This seeming discrepancy between principle and practice is in part accountable to our belief that repudiation of the canonizing impulse and of the Arnoldian concept(s) from which it proceeds does not preclude value judgments altogether, but only those which would, so to speak, put themselves beyond question. Hence, in giving special attention to certain writers (most of whom were not fashionable before we accorded them prominence in SFS's pages), we were not out to deify them or exalt selected titles of theirs to the Arnoldian status of "classics." Perhaps equally to the point, the amount of space they have gotten has been less a matter of deliberation than of accident. That consideration applies even more to certain other writers whom Dr. Borgmeier names as recipients of much critical notice in SFS; but it affects most of all those authors whom we have largely or totally ignored. Here (again) the decisive factor has been happenstance, not editorial intention. The fact some writers of SF have not figured as the subjects of an article in SFS never means that we have judged them to be unworthy of critical regard, but only that we have (as yet) had no essays about them come in—or at least none that our consultants deemed suitable for SFS. But four editors may have the time that I have not been able to find to solicit or seek out articles on many of the writers whom we have thus far inadvertently passed over in silence.
We also trust that chance will play less of a role in the contents of SFS in at least one other respect. It may come as a surprise to many of our readers to learn that the majority of SFS's special issues in the last ten years have been the result of a fortuitous confluence of relatable essays rather than the premeditated product of editorial design. This will not commonly be the case with future special issues inasmuch as the new editors already have plans for putting together a number of them (on post-modernism, cyberpunk, Japanese SF, etc.). What will not change, however, is SFS's continuing openness to any and all submissions which qualify according to the (broad) criteria stipulated on our inside front cover—regardless of the status of the author-critic, academic or otherwise.)
It is fitting to mark this moment of editorial transition with an issue that displays some of SFS's perennial concerns: with theory (as in Martha Bartter's article on Stars in My Pocket Like Grains of Sand and the Quantum Paradigm), with the history of SF (here represented by Roger Bozzetto's discussion of Kepler's Somnium as the "missing link" between Lucian, say, and Verne and Wells), and with the socio-politics of the genre (a focal point of Bruce Franklin's survey of the interrelationship between American SF and the Vietnam War and a subject incidental to Carlo Pagetti's analysis of Katharine Burdekin's anti-utopian Swastika Night). I am also pleased to observe that the following pages include book reviews by (other) long-time —and indefatigable—friends of SFS: Gary Wolfe and David Ketterer.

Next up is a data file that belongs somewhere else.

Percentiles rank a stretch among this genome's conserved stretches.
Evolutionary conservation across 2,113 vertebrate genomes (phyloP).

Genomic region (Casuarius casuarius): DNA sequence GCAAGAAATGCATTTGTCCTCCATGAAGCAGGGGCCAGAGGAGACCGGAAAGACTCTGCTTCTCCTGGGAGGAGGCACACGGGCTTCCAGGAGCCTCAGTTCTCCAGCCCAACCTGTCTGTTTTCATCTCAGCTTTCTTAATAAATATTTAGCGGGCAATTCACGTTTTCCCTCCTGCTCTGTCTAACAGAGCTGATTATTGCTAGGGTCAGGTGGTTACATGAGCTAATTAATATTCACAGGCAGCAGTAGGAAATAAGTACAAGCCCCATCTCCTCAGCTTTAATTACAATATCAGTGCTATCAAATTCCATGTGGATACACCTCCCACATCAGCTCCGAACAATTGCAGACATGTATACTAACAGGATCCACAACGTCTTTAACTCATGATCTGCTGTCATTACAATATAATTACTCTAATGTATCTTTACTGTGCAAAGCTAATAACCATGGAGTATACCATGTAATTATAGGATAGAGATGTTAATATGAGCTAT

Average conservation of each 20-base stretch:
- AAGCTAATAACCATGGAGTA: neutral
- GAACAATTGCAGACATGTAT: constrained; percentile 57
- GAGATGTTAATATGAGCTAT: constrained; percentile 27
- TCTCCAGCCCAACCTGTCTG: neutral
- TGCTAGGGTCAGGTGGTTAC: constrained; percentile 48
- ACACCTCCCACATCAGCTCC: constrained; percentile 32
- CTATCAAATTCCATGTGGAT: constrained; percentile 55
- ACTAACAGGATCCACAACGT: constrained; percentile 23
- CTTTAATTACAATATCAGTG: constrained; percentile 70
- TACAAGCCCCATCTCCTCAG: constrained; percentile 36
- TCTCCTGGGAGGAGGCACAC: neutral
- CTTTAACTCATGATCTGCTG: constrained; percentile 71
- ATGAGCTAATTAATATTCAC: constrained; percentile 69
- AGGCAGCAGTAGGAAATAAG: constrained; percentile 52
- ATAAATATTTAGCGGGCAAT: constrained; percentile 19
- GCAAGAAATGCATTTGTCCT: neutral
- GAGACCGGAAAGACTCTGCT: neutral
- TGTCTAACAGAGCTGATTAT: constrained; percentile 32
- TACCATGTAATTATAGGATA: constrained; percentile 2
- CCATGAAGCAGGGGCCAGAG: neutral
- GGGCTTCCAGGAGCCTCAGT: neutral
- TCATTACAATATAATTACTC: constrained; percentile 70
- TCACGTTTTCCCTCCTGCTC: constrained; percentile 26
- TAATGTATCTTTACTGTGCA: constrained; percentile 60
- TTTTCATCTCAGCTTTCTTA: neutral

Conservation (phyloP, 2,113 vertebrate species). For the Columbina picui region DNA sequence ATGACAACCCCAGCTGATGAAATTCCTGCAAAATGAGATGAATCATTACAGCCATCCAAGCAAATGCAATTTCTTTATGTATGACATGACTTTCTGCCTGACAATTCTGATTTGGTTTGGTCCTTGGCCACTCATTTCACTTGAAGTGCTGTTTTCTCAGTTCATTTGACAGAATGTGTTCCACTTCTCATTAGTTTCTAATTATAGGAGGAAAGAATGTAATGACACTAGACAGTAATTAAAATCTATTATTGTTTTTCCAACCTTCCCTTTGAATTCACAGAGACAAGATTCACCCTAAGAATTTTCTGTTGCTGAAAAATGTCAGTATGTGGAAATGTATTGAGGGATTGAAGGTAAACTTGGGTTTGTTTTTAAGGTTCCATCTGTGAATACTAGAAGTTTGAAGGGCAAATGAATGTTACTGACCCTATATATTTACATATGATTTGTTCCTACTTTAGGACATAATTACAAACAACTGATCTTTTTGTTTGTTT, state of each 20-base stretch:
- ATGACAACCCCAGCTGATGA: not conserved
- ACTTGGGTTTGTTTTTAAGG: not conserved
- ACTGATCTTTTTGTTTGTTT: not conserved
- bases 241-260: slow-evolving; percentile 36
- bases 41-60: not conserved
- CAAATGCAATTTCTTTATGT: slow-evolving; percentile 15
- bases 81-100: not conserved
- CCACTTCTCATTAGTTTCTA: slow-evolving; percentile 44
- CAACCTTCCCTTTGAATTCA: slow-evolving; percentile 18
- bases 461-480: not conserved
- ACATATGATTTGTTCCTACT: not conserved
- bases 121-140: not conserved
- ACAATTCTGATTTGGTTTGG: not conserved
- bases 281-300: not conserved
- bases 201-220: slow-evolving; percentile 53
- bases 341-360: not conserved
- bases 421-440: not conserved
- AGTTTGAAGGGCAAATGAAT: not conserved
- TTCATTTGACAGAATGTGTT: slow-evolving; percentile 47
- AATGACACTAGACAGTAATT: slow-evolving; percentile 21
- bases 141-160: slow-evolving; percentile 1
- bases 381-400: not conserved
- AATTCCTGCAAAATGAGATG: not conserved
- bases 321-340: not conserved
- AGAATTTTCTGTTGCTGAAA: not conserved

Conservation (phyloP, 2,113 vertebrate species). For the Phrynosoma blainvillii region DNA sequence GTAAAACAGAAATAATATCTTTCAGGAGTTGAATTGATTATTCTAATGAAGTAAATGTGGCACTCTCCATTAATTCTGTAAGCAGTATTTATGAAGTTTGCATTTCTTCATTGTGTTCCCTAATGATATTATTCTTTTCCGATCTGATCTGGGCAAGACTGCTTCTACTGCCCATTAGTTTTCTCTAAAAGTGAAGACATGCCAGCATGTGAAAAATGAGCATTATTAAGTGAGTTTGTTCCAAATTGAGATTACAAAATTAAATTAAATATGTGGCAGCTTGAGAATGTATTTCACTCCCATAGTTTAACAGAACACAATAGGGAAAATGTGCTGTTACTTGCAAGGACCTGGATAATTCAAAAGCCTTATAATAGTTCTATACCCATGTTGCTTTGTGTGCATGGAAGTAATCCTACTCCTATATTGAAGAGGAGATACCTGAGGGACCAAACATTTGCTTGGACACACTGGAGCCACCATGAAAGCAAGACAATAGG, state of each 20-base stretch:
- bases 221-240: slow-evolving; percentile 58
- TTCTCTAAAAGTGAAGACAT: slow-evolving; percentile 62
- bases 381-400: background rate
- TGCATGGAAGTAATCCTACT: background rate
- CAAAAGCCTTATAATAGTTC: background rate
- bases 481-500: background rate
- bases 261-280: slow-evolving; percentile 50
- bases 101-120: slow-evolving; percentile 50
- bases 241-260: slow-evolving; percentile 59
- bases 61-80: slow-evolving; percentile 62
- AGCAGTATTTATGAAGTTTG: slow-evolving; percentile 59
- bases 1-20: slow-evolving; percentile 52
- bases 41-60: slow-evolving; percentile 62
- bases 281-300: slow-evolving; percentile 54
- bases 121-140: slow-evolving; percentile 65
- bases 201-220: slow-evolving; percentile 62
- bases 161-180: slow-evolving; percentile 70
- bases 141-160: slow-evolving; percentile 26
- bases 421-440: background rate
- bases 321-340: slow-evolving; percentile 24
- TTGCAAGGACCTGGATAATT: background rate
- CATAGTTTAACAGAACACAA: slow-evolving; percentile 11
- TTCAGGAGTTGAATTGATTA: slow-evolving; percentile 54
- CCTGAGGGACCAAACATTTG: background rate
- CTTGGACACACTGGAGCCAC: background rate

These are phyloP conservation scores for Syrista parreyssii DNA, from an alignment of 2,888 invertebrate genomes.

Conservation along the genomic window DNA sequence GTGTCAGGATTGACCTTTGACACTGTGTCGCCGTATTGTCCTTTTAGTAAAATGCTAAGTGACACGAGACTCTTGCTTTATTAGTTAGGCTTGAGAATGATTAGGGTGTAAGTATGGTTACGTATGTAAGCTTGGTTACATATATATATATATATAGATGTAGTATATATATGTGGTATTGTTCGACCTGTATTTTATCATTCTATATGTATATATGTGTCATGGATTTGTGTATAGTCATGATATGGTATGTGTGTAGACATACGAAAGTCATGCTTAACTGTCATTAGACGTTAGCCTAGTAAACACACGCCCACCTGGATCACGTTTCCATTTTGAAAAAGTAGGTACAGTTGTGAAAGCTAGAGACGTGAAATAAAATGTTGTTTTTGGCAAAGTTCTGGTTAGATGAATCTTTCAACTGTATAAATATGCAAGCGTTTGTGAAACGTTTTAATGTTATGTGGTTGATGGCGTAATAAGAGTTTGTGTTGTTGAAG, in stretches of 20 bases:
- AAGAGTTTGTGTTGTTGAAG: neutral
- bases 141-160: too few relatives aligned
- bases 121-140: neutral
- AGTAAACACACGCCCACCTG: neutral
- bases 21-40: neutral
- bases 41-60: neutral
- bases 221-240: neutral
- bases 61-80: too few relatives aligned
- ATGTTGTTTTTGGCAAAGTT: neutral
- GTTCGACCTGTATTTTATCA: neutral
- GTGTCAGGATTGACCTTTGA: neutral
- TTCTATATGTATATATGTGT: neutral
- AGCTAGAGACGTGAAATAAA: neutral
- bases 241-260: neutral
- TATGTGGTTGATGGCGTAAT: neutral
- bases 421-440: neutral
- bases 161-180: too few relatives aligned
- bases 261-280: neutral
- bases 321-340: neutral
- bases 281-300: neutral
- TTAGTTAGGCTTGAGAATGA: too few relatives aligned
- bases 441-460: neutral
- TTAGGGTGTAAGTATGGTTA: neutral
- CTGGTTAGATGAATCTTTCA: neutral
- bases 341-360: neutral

Two features of the present issue—both of which I have already touched upon—seem especially appropriate to this occasion. The first of these, Dr Borgmeier's summation of where SFS has been going, is no "inside job"; rather, it is a third-party account of the matter (as should be evident especially from an innuendo of his about feminism), and one which went through the usual adjudicatory process before being accepted for publication. The other, a Cumulative Index, records the contents of our last seven volumes and thus takes up where its predecessor (in SFS No. 31) left off. (It does not, however, entirely close the books on my editorship. There are still a number of essays I am dealing with that have yet to appear, among them at least one on a subject that I have been trying to get someone to write about for years now: the SF publishing scene in the US.)
This, the only editorial I have ever signed, affords me an opportunity to express my thanks to a multitude of people for their help and encouragement. My gratitude must go first to my editorial assistants over the years, and notably to Georgia Ludgate, Alison Toms, Douglas Cariou, and Line Maurel (who continues to fashion résumés from abstracts), and (above all) to Donna McGee (for having put up with my irritable self the longest of any of them). I am also grateful to those of you who renewed your subscription promptly, thus saving my assistant(s) the chore of sending you a reminder, and particularly to those who in the process took the time to express your appreciation for SFS—a rare phenomenon, I should think, in the world of academic journals. (I might add here my hope for your patience: the logistics of having SFS word-processed in Indiana and printed in Montréal will likely jeopardize our record of getting your copy of SFS to you within the cover-date month.) My final "thank you" I reserve for the other sine quibus non of any publication such as this: for our various contributors (over 200 of them in the last seven volumes), who contrived to seem pleased about my editorial interventions; for SFS's Consultants, who displayed remarkably good grace in putting up with my importunities; and for my (sometime) fellow editors, Marc Angenot, Darko Suvin, and particularly Charles Elkins, who endeavored to keep things in perspective for me.—RMP